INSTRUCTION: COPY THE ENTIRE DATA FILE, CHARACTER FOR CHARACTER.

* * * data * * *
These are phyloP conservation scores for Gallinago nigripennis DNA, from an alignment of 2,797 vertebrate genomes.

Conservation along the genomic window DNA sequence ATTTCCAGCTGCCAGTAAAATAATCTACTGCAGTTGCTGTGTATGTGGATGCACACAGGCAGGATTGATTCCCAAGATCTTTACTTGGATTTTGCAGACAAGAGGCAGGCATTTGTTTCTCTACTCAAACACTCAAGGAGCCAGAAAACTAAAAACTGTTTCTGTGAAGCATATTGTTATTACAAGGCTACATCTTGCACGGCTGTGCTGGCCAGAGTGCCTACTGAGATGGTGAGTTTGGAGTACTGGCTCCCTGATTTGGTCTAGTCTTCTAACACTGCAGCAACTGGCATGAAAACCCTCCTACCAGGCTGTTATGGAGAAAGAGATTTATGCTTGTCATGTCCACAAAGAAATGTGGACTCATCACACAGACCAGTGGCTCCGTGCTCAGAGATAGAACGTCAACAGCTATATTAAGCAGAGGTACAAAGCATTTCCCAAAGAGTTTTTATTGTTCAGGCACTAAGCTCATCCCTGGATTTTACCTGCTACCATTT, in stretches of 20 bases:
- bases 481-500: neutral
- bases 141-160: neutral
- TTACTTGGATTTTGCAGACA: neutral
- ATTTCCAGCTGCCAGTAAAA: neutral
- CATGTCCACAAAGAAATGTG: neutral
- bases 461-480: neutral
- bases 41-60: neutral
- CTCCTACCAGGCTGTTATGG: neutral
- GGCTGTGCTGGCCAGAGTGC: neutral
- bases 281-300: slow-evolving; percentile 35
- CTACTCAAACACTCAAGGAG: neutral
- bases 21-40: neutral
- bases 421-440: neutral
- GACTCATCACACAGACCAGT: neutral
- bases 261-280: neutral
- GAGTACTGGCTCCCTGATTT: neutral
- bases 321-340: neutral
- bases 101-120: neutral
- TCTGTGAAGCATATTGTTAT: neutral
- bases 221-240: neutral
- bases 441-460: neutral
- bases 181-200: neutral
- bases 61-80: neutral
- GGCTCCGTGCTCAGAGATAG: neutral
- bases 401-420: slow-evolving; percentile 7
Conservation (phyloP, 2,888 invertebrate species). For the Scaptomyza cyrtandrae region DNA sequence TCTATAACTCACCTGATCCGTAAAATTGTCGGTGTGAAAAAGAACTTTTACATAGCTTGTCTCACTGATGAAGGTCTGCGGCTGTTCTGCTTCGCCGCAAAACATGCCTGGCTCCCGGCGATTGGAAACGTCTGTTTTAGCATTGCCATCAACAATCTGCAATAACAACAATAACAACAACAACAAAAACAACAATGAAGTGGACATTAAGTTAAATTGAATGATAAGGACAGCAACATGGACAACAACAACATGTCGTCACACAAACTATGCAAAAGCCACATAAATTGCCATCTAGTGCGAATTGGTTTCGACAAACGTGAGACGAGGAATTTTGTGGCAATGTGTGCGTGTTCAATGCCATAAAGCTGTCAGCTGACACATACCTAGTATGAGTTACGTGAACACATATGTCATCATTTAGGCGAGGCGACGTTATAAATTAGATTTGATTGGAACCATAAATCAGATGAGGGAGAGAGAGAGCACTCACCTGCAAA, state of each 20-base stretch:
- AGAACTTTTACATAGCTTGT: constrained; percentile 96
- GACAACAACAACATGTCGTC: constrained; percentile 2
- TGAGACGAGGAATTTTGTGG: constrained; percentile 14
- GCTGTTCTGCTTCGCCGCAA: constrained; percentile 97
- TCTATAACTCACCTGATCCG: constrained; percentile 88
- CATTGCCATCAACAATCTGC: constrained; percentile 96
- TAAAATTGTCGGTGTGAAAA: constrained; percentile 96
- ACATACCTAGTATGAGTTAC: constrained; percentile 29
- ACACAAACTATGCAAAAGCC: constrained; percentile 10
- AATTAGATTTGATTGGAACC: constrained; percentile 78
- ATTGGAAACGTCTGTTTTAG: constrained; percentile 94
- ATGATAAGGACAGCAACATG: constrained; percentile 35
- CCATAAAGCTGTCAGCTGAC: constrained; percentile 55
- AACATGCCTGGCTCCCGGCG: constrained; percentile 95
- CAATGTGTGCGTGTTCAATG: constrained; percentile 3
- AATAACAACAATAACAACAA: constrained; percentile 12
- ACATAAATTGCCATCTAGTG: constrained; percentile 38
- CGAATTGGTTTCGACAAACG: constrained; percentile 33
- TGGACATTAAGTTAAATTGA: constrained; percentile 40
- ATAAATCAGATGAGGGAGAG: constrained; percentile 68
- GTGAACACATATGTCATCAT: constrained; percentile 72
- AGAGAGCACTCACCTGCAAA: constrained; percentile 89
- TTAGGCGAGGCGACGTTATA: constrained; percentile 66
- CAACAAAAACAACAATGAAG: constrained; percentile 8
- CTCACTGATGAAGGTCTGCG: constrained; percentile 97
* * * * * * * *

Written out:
These are phyloP conservation scores for Gallinago nigripennis DNA, from an alignment of 2,797 vertebrate genomes.

Conservation along the genomic window DNA sequence ATTTCCAGCTGCCAGTAAAATAATCTACTGCAGTTGCTGTGTATGTGGATGCACACAGGCAGGATTGATTCCCAAGATCTTTACTTGGATTTTGCAGACAAGAGGCAGGCATTTGTTTCTCTACTCAAACACTCAAGGAGCCAGAAAACTAAAAACTGTTTCTGTGAAGCATATTGTTATTACAAGGCTACATCTTGCACGGCTGTGCTGGCCAGAGTGCCTACTGAGATGGTGAGTTTGGAGTACTGGCTCCCTGATTTGGTCTAGTCTTCTAACACTGCAGCAACTGGCATGAAAACCCTCCTACCAGGCTGTTATGGAGAAAGAGATTTATGCTTGTCATGTCCACAAAGAAATGTGGACTCATCACACAGACCAGTGGCTCCGTGCTCAGAGATAGAACGTCAACAGCTATATTAAGCAGAGGTACAAAGCATTTCCCAAAGAGTTTTTATTGTTCAGGCACTAAGCTCATCCCTGGATTTTACCTGCTACCATTT, in stretches of 20 bases:
- bases 481-500: neutral
- bases 141-160: neutral
- TTACTTGGATTTTGCAGACA: neutral
- ATTTCCAGCTGCCAGTAAAA: neutral
- CATGTCCACAAAGAAATGTG: neutral
- bases 461-480: neutral
- bases 41-60: neutral
- CTCCTACCAGGCTGTTATGG: neutral
- GGCTGTGCTGGCCAGAGTGC: neutral
- bases 281-300: slow-evolving; percentile 35
- CTACTCAAACACTCAAGGAG: neutral
- bases 21-40: neutral
- bases 421-440: neutral
- GACTCATCACACAGACCAGT: neutral
- bases 261-280: neutral
- GAGTACTGGCTCCCTGATTT: neutral
- bases 321-340: neutral
- bases 101-120: neutral
- TCTGTGAAGCATATTGTTAT: neutral
- bases 221-240: neutral
- bases 441-460: neutral
- bases 181-200: neutral
- bases 61-80: neutral
- GGCTCCGTGCTCAGAGATAG: neutral
- bases 401-420: slow-evolving; percentile 7
Conservation (phyloP, 2,888 invertebrate species). For the Scaptomyza cyrtandrae region DNA sequence TCTATAACTCACCTGATCCGTAAAATTGTCGGTGTGAAAAAGAACTTTTACATAGCTTGTCTCACTGATGAAGGTCTGCGGCTGTTCTGCTTCGCCGCAAAACATGCCTGGCTCCCGGCGATTGGAAACGTCTGTTTTAGCATTGCCATCAACAATCTGCAATAACAACAATAACAACAACAACAAAAACAACAATGAAGTGGACATTAAGTTAAATTGAATGATAAGGACAGCAACATGGACAACAACAACATGTCGTCACACAAACTATGCAAAAGCCACATAAATTGCCATCTAGTGCGAATTGGTTTCGACAAACGTGAGACGAGGAATTTTGTGGCAATGTGTGCGTGTTCAATGCCATAAAGCTGTCAGCTGACACATACCTAGTATGAGTTACGTGAACACATATGTCATCATTTAGGCGAGGCGACGTTATAAATTAGATTTGATTGGAACCATAAATCAGATGAGGGAGAGAGAGAGCACTCACCTGCAAA, state of each 20-base stretch:
- AGAACTTTTACATAGCTTGT: constrained; percentile 96
- GACAACAACAACATGTCGTC: constrained; percentile 2
- TGAGACGAGGAATTTTGTGG: constrained; percentile 14
- GCTGTTCTGCTTCGCCGCAA: constrained; percentile 97
- TCTATAACTCACCTGATCCG: constrained; percentile 88
- CATTGCCATCAACAATCTGC: constrained; percentile 96
- TAAAATTGTCGGTGTGAAAA: constrained; percentile 96
- ACATACCTAGTATGAGTTAC: constrained; percentile 29
- ACACAAACTATGCAAAAGCC: constrained; percentile 10
- AATTAGATTTGATTGGAACC: constrained; percentile 78
- ATTGGAAACGTCTGTTTTAG: constrained; percentile 94
- ATGATAAGGACAGCAACATG: constrained; percentile 35
- CCATAAAGCTGTCAGCTGAC: constrained; percentile 55
- AACATGCCTGGCTCCCGGCG: constrained; percentile 95
- CAATGTGTGCGTGTTCAATG: constrained; percentile 3
- AATAACAACAATAACAACAA: constrained; percentile 12
- ACATAAATTGCCATCTAGTG: constrained; percentile 38
- CGAATTGGTTTCGACAAACG: constrained; percentile 33
- TGGACATTAAGTTAAATTGA: constrained; percentile 40
- ATAAATCAGATGAGGGAGAG: constrained; percentile 68
- GTGAACACATATGTCATCAT: constrained; percentile 72
- AGAGAGCACTCACCTGCAAA: constrained; percentile 89
- TTAGGCGAGGCGACGTTATA: constrained; percentile 66
- CAACAAAAACAACAATGAAG: constrained; percentile 8
- CTCACTGATGAAGGTCTGCG: constrained; percentile 97